The Defense of Marriage Act was enacted in 1996 by wide majorities of both houses of Congress and was signed into law by President Clinton the same year.
Section 3 of the law is clear and unambiguous.
It says that in determining the meaning of any act of Congress or of any ruling, regulation or interpretation of the various administrative bureaus and agencies of the United States the word marriage means only a legal union between one man and one woman as husband and wife and the word spouse refers only to a person of the opposite sex who is a husband or wife.
At the time, no state or territory recognized same-sex marriages.
While it has been only 17 years since the enactment of DOMA, the times are changing, and same-sex marriages are now recognized by 13 states, the District of Columbia and five Native American tribes.
The spouses in Windsor v. United States were Edith Windsor and Thea Spyer, who married in Ontario, Canada, in 2007. They were residents of the state of New York, and the state recognized their marriage as valid.
When Spyer died, she left her estate to her spouse, and Edith Windsor claimed a married exemption on the estate tax return. The exemption was denied because of DOMA, and Windsor paid $363,053 in estate taxes as a consequence.
Windsor brought a lawsuit to recover the estate taxes and was successful at all levels, including at the U.S. Supreme Court, which recently released its decision.
The dissenting minority would have granted the appeal and denied the married exemption on a technical ground.
After the lawsuit was initiated, the Department of Justice decided that it would no longer defend the constitutionality of DOMA. The DOJ essentially agreed with the plaintiffs, and the dissenters would have held that the court had no jurisdiction to hear the appeal as there was no longer a proper lawsuit. Both parties were on the same side of the issue.
However, majority rules, and in the judgment of the court delivered by Justice Anthony Kennedy, the court recognizes that by both history and tradition, the definition of marriage has been treated as being within the realm and authority of the states.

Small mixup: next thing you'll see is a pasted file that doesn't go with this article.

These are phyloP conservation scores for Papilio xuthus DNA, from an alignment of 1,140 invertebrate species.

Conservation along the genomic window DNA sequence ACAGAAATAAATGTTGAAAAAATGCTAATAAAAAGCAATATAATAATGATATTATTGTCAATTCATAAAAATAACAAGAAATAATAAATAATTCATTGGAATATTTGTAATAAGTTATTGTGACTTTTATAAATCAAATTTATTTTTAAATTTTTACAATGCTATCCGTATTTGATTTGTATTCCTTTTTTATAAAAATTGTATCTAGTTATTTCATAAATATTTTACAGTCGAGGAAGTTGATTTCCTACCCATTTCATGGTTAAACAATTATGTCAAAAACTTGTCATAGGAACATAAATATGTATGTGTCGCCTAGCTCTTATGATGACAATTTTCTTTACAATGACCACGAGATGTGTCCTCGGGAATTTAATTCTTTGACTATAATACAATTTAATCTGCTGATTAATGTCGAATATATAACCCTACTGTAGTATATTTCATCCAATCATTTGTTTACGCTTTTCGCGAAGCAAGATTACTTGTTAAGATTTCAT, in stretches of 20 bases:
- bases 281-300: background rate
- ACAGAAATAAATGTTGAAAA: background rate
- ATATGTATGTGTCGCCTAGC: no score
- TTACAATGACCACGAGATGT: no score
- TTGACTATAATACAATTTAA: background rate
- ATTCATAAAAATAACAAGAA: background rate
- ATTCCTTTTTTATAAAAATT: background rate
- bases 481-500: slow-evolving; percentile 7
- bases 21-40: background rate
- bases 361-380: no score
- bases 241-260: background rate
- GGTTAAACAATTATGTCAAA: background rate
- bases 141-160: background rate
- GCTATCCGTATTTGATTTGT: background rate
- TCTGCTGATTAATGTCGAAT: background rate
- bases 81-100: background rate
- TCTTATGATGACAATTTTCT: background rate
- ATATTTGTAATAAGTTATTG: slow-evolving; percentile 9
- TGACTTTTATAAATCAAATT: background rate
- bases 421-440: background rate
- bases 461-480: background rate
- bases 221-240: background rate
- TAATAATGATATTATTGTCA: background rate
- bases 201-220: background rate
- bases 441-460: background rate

Justice Kennedy cited a case that held that the regulation of domestic relations is an area that has long been regarded as a virtually exclusive province of the states.
Thus, if states allow same-sex couples to marry or recognize same-sex marriages, Section 3 of DOMA deprives the parties to such unions the benefit of federal laws and statutes and is thus unconstitutional. So said the court.
Now, North Carolinas Attorney General has decided to allow the ACLU to amend an existing lawsuit to challenge the constitutionality of our states definition of marriage.
If DOMA is unconstitutional because states have the right to define domestic relations, including marriage, does the same argument not give N.C. the right to define the marriage of one man and one woman as the only domestic legal union in our state?
To argue otherwise would seem to fly in the face of the very rationale of the Supreme Court in deciding Windsor v. the United States.
No one argues that the N.C. constitutional amendment was not put properly on the ballot.
The amendment to our state constitution was approved by a wide majority of voters. In fact, 61 percent of voters voted for the amendment, and it is now a part of our constitution. The amendment didnt change existing law, so we are neither no better off nor worse off.
I agree with the decision of the attorney general because the ACLU and the state are already before the federal court in Greensboro in a case where the issue is recognizing unmarried couples as equal parents.
If the court were to deny the motion, the issue of the validity of our constitutional amendment would undoubtedly reappear in another lawsuit, and it has to be cheaper and more efficient to have these issues tried together.
Same-sex marriage is an issue that is not going way, and I suspect the Supreme Court will eventually be called upon to provide more answers.
Contributing columnist Marc Landry can be reached at firstname.lastname@example.org.